VA problems may be pushing vets into more costly loans
A shortage of home appraisers is hurting the VA mortgage loan program so much that some veterans are choosing other loans with higher costs, according to a group warning the federal agency about the issue.
The lack of VA appraisers is increasing the appraisal turnaround time for veterans seeking VA loans, leading to delayed VA closings and veterans choosing other loan programs or facing problems such as penalty fees, according to a Sept. 5, 2017 letter from the Mortgage Bankers Association, or MBA, to the U.S. Department of Veterans Affairs.
Moving from a VA loan with 100 percent financing to a conventional loan requiring a down payment of up to 20 percent would require vets to come up with additional cash to close, along with other drawbacks.
Benefits of VA loans
Not requiring any money down is the biggest benefit of a VA loan. Veterans can borrow up to $417,000, or up to $625,000 in “high cost areas” such as parts of California.
The loans are 0.25 to 0.50 percent lower than conventional loan rates because the VA is guaranteeing a portion of the loan. VA loans don’t require mortgage insurance, which can be expensive, and the loans have fewer closing costs that the government limits.
VA loans don’t have a maximum debt ratio. It’s the percentage of a borrower’s monthly mortgage payment from their gross monthly income. Typically, lenders restrict a mortgage payment to no more than 28 percent of income.
VA loans also don’t require a minimum credit score. A veteran with poor credit could be faced with a higher interest rate on another type of mortgage if they don’t have at least a credit score of 620 for conventional loans or 580 for most FHA loans.
The VA program has worked well since it started as part of the GI Bill of 1944. It has led to 79 percent of veterans owning their own homes, compared to 63 percent of the non-veteran population.
In recent years, however, fewer vets are using the program. A 2014 survey of members of the Iraq and Afghanistan Veterans of America found that 36 percent had applied for a VA home loan.
Can take longer to approve
A shortage of VA appraisers has been a problem for years, though some loan officers say it’s a myth that can be overcome.
A VA loan requires a more thorough appraisal than other types of loans because the VA wants the home to be in working order when bought so that the veteran doesn’t have to sink more money into the home. The home is also inspected for health and safety standards.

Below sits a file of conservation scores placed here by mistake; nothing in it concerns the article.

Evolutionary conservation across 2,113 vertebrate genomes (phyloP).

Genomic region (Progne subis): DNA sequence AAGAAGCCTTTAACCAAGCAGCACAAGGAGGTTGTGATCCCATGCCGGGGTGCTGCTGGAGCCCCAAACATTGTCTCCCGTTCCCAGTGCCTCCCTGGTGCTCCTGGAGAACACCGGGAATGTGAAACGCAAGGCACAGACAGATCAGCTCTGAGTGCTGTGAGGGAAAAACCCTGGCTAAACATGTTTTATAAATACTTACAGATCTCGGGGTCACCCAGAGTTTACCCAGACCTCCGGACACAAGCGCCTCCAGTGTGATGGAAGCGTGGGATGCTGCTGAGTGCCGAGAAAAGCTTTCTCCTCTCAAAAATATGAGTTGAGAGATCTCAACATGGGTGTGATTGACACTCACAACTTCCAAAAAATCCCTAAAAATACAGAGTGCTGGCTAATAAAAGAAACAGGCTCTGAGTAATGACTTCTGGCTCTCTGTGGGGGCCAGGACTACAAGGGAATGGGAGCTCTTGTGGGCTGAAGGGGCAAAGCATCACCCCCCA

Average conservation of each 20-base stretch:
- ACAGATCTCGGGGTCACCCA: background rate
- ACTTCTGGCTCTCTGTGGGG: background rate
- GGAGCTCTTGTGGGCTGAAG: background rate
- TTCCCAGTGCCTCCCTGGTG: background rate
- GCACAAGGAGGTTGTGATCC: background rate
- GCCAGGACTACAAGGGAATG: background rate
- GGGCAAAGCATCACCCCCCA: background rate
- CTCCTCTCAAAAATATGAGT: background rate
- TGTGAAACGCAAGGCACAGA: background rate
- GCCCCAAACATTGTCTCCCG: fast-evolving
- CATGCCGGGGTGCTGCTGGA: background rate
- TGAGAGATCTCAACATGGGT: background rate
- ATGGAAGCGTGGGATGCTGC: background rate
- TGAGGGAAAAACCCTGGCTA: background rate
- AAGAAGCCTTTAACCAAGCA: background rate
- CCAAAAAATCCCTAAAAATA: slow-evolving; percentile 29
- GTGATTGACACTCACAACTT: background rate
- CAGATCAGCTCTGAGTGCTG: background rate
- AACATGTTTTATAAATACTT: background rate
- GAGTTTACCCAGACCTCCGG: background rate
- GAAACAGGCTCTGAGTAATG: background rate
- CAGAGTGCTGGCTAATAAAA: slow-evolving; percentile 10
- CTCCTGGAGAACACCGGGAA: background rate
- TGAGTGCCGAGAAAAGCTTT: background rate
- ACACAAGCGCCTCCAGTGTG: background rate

Real estate agents have complained that VA loans can take longer to approve, and that a shortage of appraisers can led to missed contract deadlines.
Home sellers can also be reluctant to sell to veterans using VA loans, especially when multiple offers exist, according to the MBA letter.
“If the seller does accept the contract with VA loan terms, the postponement could result in an extension of the contract, penalty fees or loss of earnest money deposit by the veteran,” the letter says.
“Both for purchase transactions and refinance transactions, these delays could result in loss of rate lock, which could then require additional fees or higher rates,” it says. “Also, the higher rates could end up costing the veteran tens of thousands of dollars of interest payments over the life of the loan.”
Problems for veterans
Because VA loans often don’t require any down payment and have relaxed credit requirements, some VA buyers aren’t as well qualified as conventional buyers who need higher scores and more “skin in the game,” says Mary Tillery, an instructor for mortgage loan originator classes at At Your Pace Online.
“If something comes up, the buyer may not be able to adjust to changing circumstances or have any other programs that they might qualify for as backup,” Tillery says. “These factors lead some sellers’ agents to advise their clients to avoid VA offers.”
“As a result, buyers agents urge their clients to be as competitive as possible, by being approved for more than just a VA loan,” she says.
Veterans in competitive real estate markets may be more likely to be pushed by real estate agents and lenders to use conventional loans.
Kate Ziegler, a real estate agent with Arborview Realty in Boston, says she works with veterans in the competitive Boston market, and has found them often intending to use a VA loan, but end up with a conventional loan as their search continues. The competitive market for affordable condos, Ziegler says, “makes the VA requirements for properties onerous and the corresponding offers less competitive with longer closing timelines and greater risks.”
After buying a home through a conventional loan, veterans can refinance with a VA loan, she says.
Veterans buying homes in a seller’s market may face pushback if the appraiser wants items fixed on a home to meet VA guidelines. The seller may not want to fix what the appraiser wants fixed, requiring the buyer to find another loan or look for another house.
For condos, if the condo company isn’t approved by the VA, the buyer can’t buy a condo in that building.
Veterans who use a conventional loan over a VA loan and have less than a 20 percent down payment will usually have to pay mortgage insurance for a conventional loan. VA loans don’t require mortgage insurance.